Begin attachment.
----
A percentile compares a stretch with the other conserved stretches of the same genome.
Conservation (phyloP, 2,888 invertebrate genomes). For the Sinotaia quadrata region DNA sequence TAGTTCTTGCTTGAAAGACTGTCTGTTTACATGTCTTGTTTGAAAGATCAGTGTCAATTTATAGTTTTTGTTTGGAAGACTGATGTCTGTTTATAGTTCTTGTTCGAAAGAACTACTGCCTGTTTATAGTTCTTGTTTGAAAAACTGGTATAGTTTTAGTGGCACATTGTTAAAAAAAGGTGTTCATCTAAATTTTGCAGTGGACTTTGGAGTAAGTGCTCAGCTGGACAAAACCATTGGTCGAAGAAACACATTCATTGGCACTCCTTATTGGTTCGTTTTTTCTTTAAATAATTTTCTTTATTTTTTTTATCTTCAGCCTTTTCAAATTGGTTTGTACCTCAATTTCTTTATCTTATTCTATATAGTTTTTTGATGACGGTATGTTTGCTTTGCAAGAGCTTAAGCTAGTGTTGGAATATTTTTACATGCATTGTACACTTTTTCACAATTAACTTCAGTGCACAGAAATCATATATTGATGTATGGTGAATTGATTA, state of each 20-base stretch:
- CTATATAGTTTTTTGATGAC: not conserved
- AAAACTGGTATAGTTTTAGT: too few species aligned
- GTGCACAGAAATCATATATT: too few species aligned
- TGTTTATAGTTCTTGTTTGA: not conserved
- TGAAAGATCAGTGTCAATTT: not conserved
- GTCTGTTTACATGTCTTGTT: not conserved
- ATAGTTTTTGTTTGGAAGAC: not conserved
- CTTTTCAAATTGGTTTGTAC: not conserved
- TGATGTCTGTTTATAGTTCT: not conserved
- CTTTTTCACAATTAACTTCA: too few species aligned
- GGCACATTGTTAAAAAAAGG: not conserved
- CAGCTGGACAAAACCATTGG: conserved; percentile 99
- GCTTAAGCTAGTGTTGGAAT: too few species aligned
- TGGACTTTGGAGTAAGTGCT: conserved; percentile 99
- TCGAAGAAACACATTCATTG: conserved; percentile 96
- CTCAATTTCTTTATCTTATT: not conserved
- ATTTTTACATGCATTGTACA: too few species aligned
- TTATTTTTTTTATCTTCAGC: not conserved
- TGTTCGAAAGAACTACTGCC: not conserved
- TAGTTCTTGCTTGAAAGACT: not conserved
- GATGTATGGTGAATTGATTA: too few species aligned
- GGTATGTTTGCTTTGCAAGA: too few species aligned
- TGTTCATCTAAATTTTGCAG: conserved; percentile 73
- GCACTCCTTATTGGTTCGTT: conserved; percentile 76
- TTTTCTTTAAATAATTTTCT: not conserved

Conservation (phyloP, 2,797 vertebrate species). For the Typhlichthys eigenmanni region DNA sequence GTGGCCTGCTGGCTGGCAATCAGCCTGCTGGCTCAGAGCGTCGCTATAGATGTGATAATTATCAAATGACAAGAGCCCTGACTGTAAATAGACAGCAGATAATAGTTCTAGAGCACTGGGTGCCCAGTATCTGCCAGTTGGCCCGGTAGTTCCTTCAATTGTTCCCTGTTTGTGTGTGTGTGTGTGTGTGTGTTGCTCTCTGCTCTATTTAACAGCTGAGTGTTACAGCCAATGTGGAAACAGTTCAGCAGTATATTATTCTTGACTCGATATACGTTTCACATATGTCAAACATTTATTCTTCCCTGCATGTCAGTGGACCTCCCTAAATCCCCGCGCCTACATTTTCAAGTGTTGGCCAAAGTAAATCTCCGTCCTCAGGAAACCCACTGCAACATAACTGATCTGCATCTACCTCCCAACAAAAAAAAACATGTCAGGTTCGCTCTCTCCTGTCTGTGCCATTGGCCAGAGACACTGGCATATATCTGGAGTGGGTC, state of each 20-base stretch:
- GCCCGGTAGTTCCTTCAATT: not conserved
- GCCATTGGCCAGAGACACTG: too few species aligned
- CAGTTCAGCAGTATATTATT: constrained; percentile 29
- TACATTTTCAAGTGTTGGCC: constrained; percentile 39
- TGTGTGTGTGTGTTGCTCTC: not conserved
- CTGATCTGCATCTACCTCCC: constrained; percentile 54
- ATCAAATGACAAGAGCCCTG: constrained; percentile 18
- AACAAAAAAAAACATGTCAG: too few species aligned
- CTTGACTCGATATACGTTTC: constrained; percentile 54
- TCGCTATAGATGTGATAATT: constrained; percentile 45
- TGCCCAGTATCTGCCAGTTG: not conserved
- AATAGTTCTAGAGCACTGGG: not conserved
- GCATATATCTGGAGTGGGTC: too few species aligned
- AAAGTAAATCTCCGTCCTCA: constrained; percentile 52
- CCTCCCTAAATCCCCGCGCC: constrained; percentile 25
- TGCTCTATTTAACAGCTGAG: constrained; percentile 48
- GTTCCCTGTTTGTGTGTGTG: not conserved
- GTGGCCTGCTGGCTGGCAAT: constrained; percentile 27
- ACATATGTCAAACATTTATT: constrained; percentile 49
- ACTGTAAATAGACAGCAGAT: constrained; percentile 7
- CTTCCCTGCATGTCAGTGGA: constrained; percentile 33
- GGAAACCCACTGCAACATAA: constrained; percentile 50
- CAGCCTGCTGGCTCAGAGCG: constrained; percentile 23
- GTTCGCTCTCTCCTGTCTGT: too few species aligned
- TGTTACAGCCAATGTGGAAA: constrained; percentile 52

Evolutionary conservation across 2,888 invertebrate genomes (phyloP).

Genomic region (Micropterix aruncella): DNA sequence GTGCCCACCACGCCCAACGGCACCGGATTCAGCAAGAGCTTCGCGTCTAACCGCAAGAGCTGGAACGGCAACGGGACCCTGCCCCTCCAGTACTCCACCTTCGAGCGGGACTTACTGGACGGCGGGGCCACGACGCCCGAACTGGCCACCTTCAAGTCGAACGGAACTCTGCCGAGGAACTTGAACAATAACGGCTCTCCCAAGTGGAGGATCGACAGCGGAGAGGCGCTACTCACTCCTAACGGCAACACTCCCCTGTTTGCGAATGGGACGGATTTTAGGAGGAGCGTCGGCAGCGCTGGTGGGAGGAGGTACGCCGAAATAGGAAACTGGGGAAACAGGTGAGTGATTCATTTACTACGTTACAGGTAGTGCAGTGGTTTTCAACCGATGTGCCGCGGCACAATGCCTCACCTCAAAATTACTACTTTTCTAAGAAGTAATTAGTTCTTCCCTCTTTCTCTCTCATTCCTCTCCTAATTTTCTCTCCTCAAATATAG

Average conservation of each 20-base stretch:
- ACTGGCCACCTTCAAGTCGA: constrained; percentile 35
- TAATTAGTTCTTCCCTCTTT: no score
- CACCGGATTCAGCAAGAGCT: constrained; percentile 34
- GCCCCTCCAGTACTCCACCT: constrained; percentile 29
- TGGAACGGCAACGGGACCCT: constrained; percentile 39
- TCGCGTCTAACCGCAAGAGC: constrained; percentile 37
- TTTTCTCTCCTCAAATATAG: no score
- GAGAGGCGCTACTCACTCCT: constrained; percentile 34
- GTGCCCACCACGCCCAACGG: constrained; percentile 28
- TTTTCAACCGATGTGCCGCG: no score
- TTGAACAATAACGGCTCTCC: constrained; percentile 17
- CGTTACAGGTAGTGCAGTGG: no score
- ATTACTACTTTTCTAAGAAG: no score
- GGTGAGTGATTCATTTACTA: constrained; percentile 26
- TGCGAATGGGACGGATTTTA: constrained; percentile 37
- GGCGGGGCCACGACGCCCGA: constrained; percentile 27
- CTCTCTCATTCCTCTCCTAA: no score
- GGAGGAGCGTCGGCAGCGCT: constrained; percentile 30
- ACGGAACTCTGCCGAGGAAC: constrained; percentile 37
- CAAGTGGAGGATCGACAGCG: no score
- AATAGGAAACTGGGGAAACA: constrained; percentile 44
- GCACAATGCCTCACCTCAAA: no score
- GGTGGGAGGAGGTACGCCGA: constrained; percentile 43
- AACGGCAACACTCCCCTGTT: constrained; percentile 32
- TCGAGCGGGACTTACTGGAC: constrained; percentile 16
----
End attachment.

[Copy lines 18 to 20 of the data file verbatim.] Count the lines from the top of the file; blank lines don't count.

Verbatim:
- CTCAATTTCTTTATCTTATT: not conserved
- ATTTTTACATGCATTGTACA: too few species aligned
- TTATTTTTTTTATCTTCAGC: not conserved